Article

Dangling Carrots

By Hannah Wallace December 31, 2006

Many managers think they need a magic mix of salary and fringe benefits to motivate employees. There's no such formula, says human resources consultant Laura Harto, president of Think Bigger Consulting Group in Sarasota and Fort Myers.

"People make the inaccurate assumption that the only thing that motivates people is money," says Harto, who has conducted leadership training for the City of Sarasota and the statewide United Way, among others. "We've found that flexibility ranks up there, often higher than money," Harto says.

Recognizing employees in front of their peers or sending a handwritten note to acknowledge good work keeps people motivated. "It's the things that don't cost any money that we've found are the most effective," Harto says.

There are carrots managers can dangle in front of their workers. But you have to make the effort to find the right carrot. "What drives one won't necessarily motivate the other," Harto says. She's boiled her motivation techniques down to ABC: A. Ask what employees want B. Be available and C. Communicate.

Harto's ABCs

A. Ask what employees want. "It's the most overlooked technique," Harto says. "How do you motivate them if you don't know them?" She recommends talking to direct reports one on one and asking, "What would drive you to succeed? What would make your life easier?"

Harto says managers don't ask because they're afraid of the answers. "Fear of not being able to meet expectations is not a good enough excuse," she says. If somebody comes up with something out of the question, prepare to meet them in the middle.

With so many workers pulled between family obligations and the demands of the job, a flexible schedule is a big motivator. Allowing an employee to work at home one day a week, for example, may make the difference between a stressed employee versus one who comes into work happy and motivated to give you their best.

"It speaks to so much more than motivation," Harto says. "It taps into what makes people loyal and stay" with a company.

B. Be available and listen to what people tell you. "Even if you're really busy, take the time to listen to concerns and suggestions," Harto says. "If you have an open door policy, mean it."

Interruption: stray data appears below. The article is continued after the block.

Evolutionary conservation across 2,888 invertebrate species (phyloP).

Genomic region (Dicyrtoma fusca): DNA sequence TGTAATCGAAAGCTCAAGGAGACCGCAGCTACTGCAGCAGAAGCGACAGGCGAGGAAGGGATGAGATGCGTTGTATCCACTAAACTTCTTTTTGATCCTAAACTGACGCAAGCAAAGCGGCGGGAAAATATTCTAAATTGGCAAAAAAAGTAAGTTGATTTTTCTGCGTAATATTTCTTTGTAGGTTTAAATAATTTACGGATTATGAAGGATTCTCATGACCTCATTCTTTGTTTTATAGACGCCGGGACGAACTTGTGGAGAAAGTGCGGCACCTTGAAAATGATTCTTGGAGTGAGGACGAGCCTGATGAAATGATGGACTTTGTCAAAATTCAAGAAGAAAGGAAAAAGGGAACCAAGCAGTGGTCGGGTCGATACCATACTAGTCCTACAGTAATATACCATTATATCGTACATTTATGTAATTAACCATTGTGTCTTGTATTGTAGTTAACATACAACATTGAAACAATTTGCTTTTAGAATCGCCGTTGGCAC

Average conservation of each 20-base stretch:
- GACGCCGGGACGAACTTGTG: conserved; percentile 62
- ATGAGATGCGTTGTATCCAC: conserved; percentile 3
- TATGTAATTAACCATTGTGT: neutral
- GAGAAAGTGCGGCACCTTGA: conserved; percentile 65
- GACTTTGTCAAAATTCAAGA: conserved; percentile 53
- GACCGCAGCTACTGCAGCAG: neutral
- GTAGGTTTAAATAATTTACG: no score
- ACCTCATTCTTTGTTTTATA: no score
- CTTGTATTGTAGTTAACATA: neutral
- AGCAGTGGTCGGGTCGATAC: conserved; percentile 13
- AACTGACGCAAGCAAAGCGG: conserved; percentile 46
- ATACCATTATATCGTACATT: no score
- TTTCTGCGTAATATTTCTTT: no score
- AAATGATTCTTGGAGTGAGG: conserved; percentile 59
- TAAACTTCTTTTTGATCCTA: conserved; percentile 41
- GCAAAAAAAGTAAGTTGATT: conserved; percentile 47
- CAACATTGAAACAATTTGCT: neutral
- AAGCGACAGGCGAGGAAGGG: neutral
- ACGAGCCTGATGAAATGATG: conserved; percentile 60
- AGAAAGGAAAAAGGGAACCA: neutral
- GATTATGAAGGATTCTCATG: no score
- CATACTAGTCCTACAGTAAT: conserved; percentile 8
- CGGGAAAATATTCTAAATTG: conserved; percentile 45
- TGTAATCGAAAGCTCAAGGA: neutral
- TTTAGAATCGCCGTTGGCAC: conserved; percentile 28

As a manager, adopt an attitude of "do your thing, have fun, I'm here to get the obstacles out of your path." Be responsive to what employees tell you and create a culture that lets them know that their opinions matter.

"If someone calls you, don't wait five days to call them back," Harto says. "Practice the sundown rule, returning calls by the end of the day." She says it doesn't matter if you don't have a solution to their concern; the call back is what's important.

C. Communicate. Positive communication goes a long way in showing you care. "When somebody does something well, let him or her know right away," says Harto. "It can make the difference between an employee feeling motivated and thinking 'why do I even bother?'"

When possible, communicate in person or on the phone rather than using e-mail. "You cannot replace face to face with electronic communication," Harto says, because it leaves too much to interpretation. "If it's an answer to a yes-or-no question or there's no chance it's going to be controversial in any shape or form, then go ahead and send an e-mail."

Harto is a meeting minimalist but says that it's important to have

periodic one-on-one meetings to practice the ABCs effectively. "You have to figure out what works for your culture," she says.

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